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WellPoint, White House sling reform studies

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At this point in the health reform debate, you have to take numbers from any side with a grain of salt. That said, Indianapolis-based WellPoint Inc. has done perhaps the only local analysis of how proposed reforms would affect the cost of health insurance for employers.

Its conclusion? Reform would generally reduce premiums for Indianapolis companies with workers in poor health but raise them for Indianapolis companies with workers in good or average health.

An eight-person firm in Indianapolis with unhealthy workers would enjoy a 23-percent premium cut under health care reform. But WellPoint figures that a firm the same size with workers in average health would suffer a 20-percent increase. And an eight-person firm with healthy employees could see its premiums shoot up nearly 94 percent.

The increases do not include any rise in medical costs, which have been going up about 6 percent each year.

WellPoint did similar studies in each of the 14 states where it operates Blue Cross and Blue Shield plans. It said it did the studies at the request of legislators in those states.

But President Obama’s administration immediately criticized WellPoint for failing to give enough credit to the cost-saving measures of health care reform: low-cost policies and subsidies for young adults, government-sponsored reinsurance to reduce the cost of catastrophic care, and lower sales and marketing costs for insurers because they can sell policies through a government-run health insurance exchange.

“The WellPoint study arrives at its conclusion by cherry-picking certain policies and ignoring major aspects of reform that would affect both the number of people covered and the premiums they would pay,” spokesman Jesse Lee wrote on the White House blog.

WellPoint said it did not include the administrative savings of the health insurance exchange because it believes the government will assess insurers to pay to operate the insurance exchange, offsetting any administrative savings.

WellPoint’s analysis did include the impact of federal subsidies to help Hoosiers buy insurance. It also factored in savings that would come, for some customers, because WellPoint could no longer charge more based on health status and gender—and would be restricted in how much it could charge to older customers.

Health reform also would require WellPoint and its peers to insure anyone who applied. Insurers said such a “guaranteed-issue” policy must be coupled with a mandate for everyone to buy insurance.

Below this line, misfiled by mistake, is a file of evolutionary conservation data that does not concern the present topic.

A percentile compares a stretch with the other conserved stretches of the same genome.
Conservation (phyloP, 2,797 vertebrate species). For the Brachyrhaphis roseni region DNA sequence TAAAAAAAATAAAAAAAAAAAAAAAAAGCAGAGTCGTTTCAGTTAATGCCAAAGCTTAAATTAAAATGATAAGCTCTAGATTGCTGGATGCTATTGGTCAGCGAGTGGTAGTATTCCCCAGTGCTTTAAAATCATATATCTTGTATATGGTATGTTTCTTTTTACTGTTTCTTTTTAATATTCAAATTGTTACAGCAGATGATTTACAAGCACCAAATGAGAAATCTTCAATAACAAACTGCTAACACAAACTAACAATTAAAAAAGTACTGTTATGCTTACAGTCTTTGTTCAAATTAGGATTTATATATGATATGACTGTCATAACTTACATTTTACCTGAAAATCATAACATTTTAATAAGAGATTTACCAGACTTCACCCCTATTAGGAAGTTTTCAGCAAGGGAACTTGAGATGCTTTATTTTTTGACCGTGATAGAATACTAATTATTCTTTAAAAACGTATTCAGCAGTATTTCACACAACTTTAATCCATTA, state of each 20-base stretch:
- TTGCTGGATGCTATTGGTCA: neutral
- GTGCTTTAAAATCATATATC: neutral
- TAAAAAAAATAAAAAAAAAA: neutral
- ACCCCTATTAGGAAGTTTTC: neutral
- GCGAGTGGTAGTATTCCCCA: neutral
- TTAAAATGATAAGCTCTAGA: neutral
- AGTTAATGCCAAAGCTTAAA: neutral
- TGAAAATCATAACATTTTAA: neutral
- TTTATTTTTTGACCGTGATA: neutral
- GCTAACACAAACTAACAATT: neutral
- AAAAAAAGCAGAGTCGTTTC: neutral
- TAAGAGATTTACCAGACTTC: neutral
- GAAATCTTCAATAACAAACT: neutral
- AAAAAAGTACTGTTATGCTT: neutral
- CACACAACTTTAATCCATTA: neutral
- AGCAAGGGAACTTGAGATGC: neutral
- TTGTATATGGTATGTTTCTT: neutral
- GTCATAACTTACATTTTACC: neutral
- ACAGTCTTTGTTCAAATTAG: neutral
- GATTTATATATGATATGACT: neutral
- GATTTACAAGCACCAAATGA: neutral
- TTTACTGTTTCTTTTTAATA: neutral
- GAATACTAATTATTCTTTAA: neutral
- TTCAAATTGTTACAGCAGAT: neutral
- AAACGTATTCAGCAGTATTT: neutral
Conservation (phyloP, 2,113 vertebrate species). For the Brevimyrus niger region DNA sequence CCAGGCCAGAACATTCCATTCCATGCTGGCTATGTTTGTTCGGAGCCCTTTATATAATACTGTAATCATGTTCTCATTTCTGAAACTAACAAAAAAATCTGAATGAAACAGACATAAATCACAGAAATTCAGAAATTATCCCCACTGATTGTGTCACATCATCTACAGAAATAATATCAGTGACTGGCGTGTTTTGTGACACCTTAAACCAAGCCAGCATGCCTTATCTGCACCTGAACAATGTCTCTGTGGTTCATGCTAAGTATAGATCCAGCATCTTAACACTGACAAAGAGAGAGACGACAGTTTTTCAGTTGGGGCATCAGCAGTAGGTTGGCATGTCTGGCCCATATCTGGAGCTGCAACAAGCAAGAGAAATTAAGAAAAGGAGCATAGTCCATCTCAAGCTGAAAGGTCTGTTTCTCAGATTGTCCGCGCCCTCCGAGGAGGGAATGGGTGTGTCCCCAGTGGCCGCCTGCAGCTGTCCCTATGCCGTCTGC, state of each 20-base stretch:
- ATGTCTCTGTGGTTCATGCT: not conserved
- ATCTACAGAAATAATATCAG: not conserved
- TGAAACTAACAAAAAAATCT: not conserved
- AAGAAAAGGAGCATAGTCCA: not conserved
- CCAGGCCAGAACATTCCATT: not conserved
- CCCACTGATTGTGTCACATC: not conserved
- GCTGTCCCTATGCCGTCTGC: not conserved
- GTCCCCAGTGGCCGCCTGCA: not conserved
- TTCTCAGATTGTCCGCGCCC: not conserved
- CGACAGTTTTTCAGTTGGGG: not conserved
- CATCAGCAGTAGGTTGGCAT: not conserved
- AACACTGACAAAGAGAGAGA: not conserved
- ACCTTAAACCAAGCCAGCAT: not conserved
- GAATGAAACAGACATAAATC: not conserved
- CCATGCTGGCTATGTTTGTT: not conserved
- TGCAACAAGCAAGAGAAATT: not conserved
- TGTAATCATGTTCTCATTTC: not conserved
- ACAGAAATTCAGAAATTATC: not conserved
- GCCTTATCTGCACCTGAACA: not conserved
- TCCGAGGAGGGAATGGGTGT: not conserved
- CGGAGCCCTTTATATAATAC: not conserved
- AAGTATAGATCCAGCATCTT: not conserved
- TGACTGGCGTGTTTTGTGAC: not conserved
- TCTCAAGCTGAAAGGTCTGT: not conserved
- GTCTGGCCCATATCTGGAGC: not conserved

But WellPoint assumes that proposals in Congress would not create stiff enough fines to make the insurance mandate effective. WellPoint fears that individuals won’t buy insurance—or sign up for their employer’s insurance—while they’re healthy. But when they get sick, they’ll buy.

Such “adverse selection” will force WellPoint to raise employers’ premiums by 12 percent to cover the higher medical claims, WellPoint concluded. For individuals, WellPoint assumed a premium spike of 50 percent because of the weak mandate.

Critics have suggested that those assumptions are too high, but Rob Hillman, president of WellPoint’s Indiana subsidiary, Anthem Blue Cross and Blue Shield, said similar laws in Massachusetts have resulted in people buying insurance once they’re sick, racking up huge bills, and then canceling their coverage.

“It’s not a stretch when you begin to look at how things have played out in other states,” he said.

Employers would have less wiggle room on the benefits they offer because health reform proposals would require policies to cover at least 65 percent of medical claims the plan members are allowed to make.

But 16 percent of WellPoint’s Indiana customers currently offer health plans that cover lower percentages of benefits. They would have to raise their coverage rates by an average of 10 percent.

Another 9 percent of WellPoint’s Indianapolis customers would have to reduce their benefits if they wanted to avoid the health reform tax on “gold-plated” insurance plans.

And if employers want to stop offering insurance, they would have to pay a tax of up to 8 percent of their payroll.

“I see it as a no-win situation for small businesses,” Hillman said.

But the Obama administration has countered with a report that stresses the money-saving measures for small businesses. It notes that nearly 77,000 companies in Indiana would be eligible for premium tax credits to reduce their burden.

It emphasized that small employers would have access to low-cost plans in the health insurance exchange, which could save their employees as much as 28 percent on premiums compared with average family policy premiums today.

And it added that, by insuring more people, health reform would reduce the “hidden tax” that comes from shifting the costs of caring for the uninsured on to those who are insured.

“Health insurance reform will lower premiums for small businesses,” it asserted.

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